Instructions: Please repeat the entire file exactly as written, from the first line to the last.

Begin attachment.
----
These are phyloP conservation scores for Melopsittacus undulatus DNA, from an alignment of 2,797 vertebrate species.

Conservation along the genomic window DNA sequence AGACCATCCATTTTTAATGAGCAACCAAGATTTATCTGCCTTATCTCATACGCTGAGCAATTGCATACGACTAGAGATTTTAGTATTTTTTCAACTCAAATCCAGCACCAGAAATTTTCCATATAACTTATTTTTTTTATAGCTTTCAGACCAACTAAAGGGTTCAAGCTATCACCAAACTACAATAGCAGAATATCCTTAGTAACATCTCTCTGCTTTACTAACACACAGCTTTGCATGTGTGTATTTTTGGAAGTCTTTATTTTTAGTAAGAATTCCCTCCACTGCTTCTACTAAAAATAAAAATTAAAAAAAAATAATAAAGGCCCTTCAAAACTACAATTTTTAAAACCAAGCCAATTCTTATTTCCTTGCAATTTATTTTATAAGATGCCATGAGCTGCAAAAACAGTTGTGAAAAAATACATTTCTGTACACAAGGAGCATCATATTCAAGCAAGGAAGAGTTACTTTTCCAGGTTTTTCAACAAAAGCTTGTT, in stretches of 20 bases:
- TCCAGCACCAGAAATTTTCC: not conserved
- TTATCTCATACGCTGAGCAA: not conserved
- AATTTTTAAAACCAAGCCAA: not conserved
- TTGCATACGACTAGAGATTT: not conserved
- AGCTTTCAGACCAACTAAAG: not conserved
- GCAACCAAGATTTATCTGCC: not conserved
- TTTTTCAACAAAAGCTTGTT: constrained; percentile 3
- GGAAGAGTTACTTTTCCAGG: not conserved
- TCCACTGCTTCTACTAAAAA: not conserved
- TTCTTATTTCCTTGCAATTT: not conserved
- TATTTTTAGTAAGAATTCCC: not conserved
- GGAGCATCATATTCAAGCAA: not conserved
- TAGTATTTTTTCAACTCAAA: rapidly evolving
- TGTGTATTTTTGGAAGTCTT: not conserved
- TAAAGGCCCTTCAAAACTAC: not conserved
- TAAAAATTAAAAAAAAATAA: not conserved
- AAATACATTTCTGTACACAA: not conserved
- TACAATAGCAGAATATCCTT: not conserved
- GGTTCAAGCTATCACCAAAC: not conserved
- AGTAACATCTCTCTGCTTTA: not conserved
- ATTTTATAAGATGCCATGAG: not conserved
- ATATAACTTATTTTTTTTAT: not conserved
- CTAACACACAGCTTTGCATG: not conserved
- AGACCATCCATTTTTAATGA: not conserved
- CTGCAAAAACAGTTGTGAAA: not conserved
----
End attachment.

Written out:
These are phyloP conservation scores for Melopsittacus undulatus DNA, from an alignment of 2,797 vertebrate species.

Conservation along the genomic window DNA sequence AGACCATCCATTTTTAATGAGCAACCAAGATTTATCTGCCTTATCTCATACGCTGAGCAATTGCATACGACTAGAGATTTTAGTATTTTTTCAACTCAAATCCAGCACCAGAAATTTTCCATATAACTTATTTTTTTTATAGCTTTCAGACCAACTAAAGGGTTCAAGCTATCACCAAACTACAATAGCAGAATATCCTTAGTAACATCTCTCTGCTTTACTAACACACAGCTTTGCATGTGTGTATTTTTGGAAGTCTTTATTTTTAGTAAGAATTCCCTCCACTGCTTCTACTAAAAATAAAAATTAAAAAAAAATAATAAAGGCCCTTCAAAACTACAATTTTTAAAACCAAGCCAATTCTTATTTCCTTGCAATTTATTTTATAAGATGCCATGAGCTGCAAAAACAGTTGTGAAAAAATACATTTCTGTACACAAGGAGCATCATATTCAAGCAAGGAAGAGTTACTTTTCCAGGTTTTTCAACAAAAGCTTGTT, in stretches of 20 bases:
- TCCAGCACCAGAAATTTTCC: not conserved
- TTATCTCATACGCTGAGCAA: not conserved
- AATTTTTAAAACCAAGCCAA: not conserved
- TTGCATACGACTAGAGATTT: not conserved
- AGCTTTCAGACCAACTAAAG: not conserved
- GCAACCAAGATTTATCTGCC: not conserved
- TTTTTCAACAAAAGCTTGTT: constrained; percentile 3
- GGAAGAGTTACTTTTCCAGG: not conserved
- TCCACTGCTTCTACTAAAAA: not conserved
- TTCTTATTTCCTTGCAATTT: not conserved
- TATTTTTAGTAAGAATTCCC: not conserved
- GGAGCATCATATTCAAGCAA: not conserved
- TAGTATTTTTTCAACTCAAA: rapidly evolving
- TGTGTATTTTTGGAAGTCTT: not conserved
- TAAAGGCCCTTCAAAACTAC: not conserved
- TAAAAATTAAAAAAAAATAA: not conserved
- AAATACATTTCTGTACACAA: not conserved
- TACAATAGCAGAATATCCTT: not conserved
- GGTTCAAGCTATCACCAAAC: not conserved
- AGTAACATCTCTCTGCTTTA: not conserved
- ATTTTATAAGATGCCATGAG: not conserved
- ATATAACTTATTTTTTTTAT: not conserved
- CTAACACACAGCTTTGCATG: not conserved
- AGACCATCCATTTTTAATGA: not conserved
- CTGCAAAAACAGTTGTGAAA: not conserved